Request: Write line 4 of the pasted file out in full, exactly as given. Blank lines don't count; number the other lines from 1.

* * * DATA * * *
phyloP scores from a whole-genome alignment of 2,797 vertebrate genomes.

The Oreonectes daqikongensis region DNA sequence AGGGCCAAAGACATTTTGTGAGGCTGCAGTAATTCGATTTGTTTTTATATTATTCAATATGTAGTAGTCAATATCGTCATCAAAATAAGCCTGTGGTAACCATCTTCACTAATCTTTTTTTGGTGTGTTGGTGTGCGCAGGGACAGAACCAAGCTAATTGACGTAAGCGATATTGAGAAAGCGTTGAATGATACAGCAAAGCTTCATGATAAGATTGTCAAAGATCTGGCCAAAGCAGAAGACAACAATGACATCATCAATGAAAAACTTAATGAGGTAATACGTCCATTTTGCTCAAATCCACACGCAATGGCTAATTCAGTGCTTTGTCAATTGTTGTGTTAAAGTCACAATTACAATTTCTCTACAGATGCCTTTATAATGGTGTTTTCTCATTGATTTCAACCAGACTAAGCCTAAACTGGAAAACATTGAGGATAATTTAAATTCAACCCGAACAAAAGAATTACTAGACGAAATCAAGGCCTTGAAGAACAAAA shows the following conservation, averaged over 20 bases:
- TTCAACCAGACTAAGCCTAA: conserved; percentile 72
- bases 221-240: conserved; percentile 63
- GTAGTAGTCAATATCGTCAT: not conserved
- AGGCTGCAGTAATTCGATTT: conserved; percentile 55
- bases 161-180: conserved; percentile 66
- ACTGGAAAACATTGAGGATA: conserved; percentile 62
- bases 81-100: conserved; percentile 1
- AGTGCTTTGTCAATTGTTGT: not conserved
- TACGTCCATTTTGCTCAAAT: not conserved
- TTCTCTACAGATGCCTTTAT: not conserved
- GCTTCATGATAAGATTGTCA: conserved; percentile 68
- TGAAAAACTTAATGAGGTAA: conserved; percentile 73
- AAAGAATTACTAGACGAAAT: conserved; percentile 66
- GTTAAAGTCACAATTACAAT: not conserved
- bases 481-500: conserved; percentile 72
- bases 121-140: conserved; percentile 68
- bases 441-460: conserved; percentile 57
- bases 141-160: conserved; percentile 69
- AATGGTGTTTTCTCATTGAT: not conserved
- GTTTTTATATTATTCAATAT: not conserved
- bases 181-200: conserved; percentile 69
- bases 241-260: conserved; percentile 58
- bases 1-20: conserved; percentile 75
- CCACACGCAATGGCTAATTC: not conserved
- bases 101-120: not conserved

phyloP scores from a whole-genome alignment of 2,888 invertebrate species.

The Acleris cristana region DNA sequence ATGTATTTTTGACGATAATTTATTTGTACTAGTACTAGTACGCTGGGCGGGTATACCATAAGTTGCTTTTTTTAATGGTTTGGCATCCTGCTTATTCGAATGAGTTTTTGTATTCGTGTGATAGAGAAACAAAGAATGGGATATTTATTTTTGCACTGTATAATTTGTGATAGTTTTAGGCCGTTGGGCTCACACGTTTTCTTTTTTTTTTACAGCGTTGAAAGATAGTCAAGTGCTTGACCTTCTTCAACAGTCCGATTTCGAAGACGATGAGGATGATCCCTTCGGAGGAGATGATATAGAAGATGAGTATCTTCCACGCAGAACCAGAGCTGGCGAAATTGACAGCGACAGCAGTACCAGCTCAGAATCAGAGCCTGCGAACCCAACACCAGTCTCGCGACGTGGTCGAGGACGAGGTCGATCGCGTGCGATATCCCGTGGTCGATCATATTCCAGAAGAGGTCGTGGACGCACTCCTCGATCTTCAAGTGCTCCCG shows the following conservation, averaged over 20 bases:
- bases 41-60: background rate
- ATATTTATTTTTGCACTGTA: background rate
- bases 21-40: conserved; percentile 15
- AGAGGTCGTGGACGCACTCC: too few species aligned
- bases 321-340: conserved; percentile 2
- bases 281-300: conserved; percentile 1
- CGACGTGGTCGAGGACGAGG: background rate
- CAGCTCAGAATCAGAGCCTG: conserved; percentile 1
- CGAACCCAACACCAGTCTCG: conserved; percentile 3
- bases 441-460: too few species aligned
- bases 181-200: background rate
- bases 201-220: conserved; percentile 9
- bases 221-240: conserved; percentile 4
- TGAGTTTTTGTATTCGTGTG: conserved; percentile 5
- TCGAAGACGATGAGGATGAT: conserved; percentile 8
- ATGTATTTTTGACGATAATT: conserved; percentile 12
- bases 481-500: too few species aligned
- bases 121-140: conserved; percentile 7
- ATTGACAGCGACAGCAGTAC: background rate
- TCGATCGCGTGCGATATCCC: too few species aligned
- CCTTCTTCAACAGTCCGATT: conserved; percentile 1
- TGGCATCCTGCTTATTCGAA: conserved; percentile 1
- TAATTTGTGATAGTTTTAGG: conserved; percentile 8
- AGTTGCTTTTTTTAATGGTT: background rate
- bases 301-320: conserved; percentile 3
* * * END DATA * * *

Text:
- bases 221-240: conserved; percentile 63